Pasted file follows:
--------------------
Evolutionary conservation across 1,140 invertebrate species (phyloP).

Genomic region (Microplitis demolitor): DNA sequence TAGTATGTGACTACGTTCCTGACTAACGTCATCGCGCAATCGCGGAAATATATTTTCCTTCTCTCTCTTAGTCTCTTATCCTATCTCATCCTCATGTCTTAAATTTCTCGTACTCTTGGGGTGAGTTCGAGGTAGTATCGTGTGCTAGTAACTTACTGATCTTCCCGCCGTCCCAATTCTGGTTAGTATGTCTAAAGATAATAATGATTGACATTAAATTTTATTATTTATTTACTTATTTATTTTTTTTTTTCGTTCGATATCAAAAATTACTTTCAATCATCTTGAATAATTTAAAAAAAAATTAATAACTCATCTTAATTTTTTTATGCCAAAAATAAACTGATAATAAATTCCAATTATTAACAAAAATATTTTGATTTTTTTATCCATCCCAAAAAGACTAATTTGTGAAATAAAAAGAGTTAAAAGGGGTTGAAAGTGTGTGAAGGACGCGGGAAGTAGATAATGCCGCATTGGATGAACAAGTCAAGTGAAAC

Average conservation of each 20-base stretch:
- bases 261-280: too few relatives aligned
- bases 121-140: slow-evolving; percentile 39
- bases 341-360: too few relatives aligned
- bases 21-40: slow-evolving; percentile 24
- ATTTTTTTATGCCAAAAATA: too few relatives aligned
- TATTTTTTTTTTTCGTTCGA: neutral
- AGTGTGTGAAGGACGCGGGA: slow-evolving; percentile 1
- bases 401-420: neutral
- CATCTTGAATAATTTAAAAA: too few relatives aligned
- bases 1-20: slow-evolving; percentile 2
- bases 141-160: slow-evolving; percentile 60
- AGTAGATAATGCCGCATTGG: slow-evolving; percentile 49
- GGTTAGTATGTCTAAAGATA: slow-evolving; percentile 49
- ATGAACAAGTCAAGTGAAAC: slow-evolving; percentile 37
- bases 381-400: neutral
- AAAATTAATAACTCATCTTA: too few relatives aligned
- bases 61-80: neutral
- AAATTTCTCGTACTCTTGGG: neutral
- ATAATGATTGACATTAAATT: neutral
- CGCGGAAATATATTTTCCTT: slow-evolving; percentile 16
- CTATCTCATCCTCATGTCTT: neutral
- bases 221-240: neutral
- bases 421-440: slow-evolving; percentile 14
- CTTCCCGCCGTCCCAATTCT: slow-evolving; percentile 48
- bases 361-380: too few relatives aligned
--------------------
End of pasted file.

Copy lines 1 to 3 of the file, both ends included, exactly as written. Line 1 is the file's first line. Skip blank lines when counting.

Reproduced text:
Evolutionary conservation across 1,140 invertebrate species (phyloP).

Genomic region (Microplitis demolitor): DNA sequence TAGTATGTGACTACGTTCCTGACTAACGTCATCGCGCAATCGCGGAAATATATTTTCCTTCTCTCTCTTAGTCTCTTATCCTATCTCATCCTCATGTCTTAAATTTCTCGTACTCTTGGGGTGAGTTCGAGGTAGTATCGTGTGCTAGTAACTTACTGATCTTCCCGCCGTCCCAATTCTGGTTAGTATGTCTAAAGATAATAATGATTGACATTAAATTTTATTATTTATTTACTTATTTATTTTTTTTTTTCGTTCGATATCAAAAATTACTTTCAATCATCTTGAATAATTTAAAAAAAAATTAATAACTCATCTTAATTTTTTTATGCCAAAAATAAACTGATAATAAATTCCAATTATTAACAAAAATATTTTGATTTTTTTATCCATCCCAAAAAGACTAATTTGTGAAATAAAAAGAGTTAAAAGGGGTTGAAAGTGTGTGAAGGACGCGGGAAGTAGATAATGCCGCATTGGATGAACAAGTCAAGTGAAAC

Average conservation of each 20-base stretch: